- Children in the pre-adolescent phase (ages 8-12) are better able to understand the causes and effects of serious illnesses, but mesothelioma and its treatment needs explanation in simple terms. They may have many questions about cancer and its consequences. Answer questions as honestly as possible. It is okay to say “I don’t know” to questions about prognosis and other disease-related uncertainties.
- Children older than age 12 are capable of abstract thoughts and can understand more in-depth explanations about mesothelioma. Some children and teenagers may want to learn about the disease and will turn to the Internet for answers.
Pictures and Drawings Are Useful Tools
It’s always helpful using pictures or illustrations when describing cancer and treatments to children. Rather than trying to explain chemotherapy, many parents find it helpful showing children a photo of someone undergoing chemotherapy.
Many books and pamphlets about mesothelioma include diagrams that show the disease and how it affects the body. Cancer treatment facilities often will allow patients to show their children or grandchildren the treatment areas so children will better understand and be less fearful of their loved one’s treatment.
Younger children can be encouraged to draw pictures of their loved ones with the illness and tell a story about what they drew. Some children will draw the patient without hair or in a hospital bed. Drawing helps younger children process their thoughts and feelings.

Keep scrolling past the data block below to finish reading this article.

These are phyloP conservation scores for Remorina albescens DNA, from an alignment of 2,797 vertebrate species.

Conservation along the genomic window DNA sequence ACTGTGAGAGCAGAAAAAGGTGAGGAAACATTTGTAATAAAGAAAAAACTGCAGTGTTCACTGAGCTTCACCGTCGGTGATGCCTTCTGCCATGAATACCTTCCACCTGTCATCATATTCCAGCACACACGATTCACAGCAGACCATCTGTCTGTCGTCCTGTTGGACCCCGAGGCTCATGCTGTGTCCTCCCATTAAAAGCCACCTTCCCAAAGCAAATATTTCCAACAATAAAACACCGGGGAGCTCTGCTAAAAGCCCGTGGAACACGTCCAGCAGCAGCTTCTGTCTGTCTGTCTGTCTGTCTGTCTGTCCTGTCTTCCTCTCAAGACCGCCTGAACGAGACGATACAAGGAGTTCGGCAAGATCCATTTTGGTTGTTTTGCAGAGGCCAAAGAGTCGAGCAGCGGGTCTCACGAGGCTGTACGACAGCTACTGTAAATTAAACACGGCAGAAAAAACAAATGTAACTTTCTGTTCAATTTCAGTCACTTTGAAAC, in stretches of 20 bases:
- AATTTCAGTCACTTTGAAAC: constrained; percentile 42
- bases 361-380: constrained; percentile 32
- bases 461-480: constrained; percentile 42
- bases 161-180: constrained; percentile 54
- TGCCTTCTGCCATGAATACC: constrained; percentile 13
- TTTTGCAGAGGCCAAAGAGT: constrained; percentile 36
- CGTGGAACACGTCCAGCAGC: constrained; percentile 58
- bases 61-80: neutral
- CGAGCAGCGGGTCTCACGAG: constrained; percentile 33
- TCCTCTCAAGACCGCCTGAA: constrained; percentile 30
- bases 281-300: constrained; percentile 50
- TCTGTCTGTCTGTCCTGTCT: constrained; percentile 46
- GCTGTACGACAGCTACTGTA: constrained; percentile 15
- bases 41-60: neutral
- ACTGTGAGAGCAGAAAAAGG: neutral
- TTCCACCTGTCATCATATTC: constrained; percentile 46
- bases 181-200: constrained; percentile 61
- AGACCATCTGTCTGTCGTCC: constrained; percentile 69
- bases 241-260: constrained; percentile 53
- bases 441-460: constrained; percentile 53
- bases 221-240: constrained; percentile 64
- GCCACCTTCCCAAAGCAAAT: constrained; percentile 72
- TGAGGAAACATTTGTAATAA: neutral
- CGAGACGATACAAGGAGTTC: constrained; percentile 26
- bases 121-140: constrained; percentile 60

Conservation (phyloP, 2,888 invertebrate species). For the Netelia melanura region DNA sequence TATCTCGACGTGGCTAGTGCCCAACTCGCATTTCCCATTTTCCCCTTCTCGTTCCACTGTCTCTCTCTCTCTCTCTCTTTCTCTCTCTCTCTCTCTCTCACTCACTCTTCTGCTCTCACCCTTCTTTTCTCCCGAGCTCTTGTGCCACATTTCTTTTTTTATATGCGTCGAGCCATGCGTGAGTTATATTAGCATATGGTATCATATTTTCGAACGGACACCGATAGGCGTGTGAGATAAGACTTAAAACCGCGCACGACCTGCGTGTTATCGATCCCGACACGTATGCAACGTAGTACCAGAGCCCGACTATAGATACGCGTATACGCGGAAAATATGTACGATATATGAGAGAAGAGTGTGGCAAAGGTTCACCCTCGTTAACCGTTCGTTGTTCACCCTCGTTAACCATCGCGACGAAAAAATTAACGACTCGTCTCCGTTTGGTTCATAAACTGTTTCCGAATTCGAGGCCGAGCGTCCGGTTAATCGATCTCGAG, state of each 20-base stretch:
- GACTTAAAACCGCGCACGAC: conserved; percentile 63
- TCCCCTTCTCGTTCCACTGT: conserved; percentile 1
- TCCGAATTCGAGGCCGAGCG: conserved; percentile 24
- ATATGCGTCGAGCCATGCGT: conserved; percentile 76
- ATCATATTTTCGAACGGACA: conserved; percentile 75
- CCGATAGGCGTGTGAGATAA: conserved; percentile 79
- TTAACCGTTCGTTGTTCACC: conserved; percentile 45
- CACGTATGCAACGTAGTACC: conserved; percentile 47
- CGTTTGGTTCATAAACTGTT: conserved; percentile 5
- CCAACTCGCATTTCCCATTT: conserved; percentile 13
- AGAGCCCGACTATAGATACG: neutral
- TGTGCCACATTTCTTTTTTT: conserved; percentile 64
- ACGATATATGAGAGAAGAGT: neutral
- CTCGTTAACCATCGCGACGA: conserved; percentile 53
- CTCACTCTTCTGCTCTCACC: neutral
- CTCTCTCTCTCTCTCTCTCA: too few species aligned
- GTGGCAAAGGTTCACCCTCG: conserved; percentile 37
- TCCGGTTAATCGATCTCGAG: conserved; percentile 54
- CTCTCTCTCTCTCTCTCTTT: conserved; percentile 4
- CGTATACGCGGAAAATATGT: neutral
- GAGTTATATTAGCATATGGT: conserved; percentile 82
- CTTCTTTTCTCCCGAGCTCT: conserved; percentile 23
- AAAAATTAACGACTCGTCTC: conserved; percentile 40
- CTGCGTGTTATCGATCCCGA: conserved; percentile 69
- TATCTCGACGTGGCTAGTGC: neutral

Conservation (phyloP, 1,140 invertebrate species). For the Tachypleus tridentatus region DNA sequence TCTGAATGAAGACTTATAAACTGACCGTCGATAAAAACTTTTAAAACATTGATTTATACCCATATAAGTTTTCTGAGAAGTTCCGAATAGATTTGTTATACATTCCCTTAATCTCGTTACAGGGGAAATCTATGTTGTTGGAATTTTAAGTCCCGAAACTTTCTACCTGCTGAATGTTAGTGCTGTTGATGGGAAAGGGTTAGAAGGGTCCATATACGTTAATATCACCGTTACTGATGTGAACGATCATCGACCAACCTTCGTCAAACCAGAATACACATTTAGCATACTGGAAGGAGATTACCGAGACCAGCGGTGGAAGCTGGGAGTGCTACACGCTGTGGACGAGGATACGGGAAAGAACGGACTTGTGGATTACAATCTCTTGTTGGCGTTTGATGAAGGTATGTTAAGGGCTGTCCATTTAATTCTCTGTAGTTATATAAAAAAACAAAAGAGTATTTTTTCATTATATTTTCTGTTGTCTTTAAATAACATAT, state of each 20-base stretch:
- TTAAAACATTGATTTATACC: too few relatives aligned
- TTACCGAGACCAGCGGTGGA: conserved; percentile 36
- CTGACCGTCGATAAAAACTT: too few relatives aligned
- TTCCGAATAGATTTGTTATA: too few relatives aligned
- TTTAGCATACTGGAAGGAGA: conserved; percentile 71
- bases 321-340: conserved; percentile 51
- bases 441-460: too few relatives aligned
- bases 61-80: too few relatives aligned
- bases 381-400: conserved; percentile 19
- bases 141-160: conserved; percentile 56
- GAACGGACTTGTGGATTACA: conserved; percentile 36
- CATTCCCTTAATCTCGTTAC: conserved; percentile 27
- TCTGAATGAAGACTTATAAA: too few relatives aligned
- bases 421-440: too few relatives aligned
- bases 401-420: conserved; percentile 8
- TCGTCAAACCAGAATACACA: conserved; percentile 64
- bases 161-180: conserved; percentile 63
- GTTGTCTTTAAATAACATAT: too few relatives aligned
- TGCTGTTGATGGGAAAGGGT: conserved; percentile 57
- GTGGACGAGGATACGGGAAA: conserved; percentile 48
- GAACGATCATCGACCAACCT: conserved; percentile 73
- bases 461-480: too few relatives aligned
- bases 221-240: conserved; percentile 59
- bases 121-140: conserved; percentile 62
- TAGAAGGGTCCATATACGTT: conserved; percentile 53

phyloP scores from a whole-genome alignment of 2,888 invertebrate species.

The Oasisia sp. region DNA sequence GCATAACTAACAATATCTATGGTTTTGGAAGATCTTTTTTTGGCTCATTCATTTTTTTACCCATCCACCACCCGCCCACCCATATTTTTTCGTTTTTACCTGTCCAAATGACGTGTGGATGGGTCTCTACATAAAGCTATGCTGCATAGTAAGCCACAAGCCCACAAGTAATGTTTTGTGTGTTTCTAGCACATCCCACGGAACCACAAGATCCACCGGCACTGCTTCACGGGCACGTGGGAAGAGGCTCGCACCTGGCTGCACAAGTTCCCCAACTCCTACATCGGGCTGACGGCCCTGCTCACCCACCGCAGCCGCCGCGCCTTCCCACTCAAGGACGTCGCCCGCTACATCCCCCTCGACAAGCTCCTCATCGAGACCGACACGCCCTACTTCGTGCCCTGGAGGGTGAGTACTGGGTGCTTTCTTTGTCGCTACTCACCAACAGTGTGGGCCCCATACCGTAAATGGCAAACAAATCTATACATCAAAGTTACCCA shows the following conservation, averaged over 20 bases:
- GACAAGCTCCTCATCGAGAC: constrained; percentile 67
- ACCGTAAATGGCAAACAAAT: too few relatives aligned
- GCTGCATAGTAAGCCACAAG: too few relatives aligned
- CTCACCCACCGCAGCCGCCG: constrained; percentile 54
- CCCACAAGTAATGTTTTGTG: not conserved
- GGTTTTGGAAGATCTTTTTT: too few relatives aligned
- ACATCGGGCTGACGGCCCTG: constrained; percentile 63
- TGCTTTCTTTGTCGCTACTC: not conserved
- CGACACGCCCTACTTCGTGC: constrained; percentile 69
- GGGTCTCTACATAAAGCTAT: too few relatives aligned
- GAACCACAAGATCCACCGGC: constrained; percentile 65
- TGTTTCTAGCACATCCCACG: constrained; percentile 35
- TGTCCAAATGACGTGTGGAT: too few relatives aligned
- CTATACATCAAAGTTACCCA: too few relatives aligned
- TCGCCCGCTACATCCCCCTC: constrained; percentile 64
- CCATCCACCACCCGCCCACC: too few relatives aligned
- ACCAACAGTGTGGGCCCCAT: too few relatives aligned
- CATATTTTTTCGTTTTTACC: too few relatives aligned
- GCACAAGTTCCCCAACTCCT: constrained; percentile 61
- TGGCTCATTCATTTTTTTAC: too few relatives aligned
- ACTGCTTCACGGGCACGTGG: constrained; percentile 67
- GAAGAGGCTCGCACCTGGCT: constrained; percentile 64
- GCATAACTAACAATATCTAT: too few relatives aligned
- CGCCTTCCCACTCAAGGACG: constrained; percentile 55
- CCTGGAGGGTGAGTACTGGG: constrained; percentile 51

Another useful tool to help children understand and adjust to their loved one’s diagnosis is offering them a chance to see scars, port and other physical effects of treatment, like grandma without a wig covering her bald head. Children shouldn’t be forced to look at anything they don’t want to, but offering them the opportunity helps them to feel involved, reassured and informed about their loved one’s illness and treatment.
Be Ready for Questions
Be prepared for a wide variety of reactions from the child. Questions about the cancer and their loved one will come after the conversation. It’s helpful to think back to the time you heard about your or a loved one’s diagnosis of mesothelioma, and how long it took for the information to sink in before you formulated questions.
It is also important to include feelings, thoughts and emotions in the cancer discussion with children. Of course, they need to know the facts about their loved one’s illness. But they also may be experiencing some anger and a fear of the unknown.
Children need to hear these emotions are normal and it is okay to talk about them. It is tempting to reassure children that everything will be okay and to only think positively, but that doesn’t give them permission to feel scared or any of the other emotions that are common when someone we love has mesothelioma.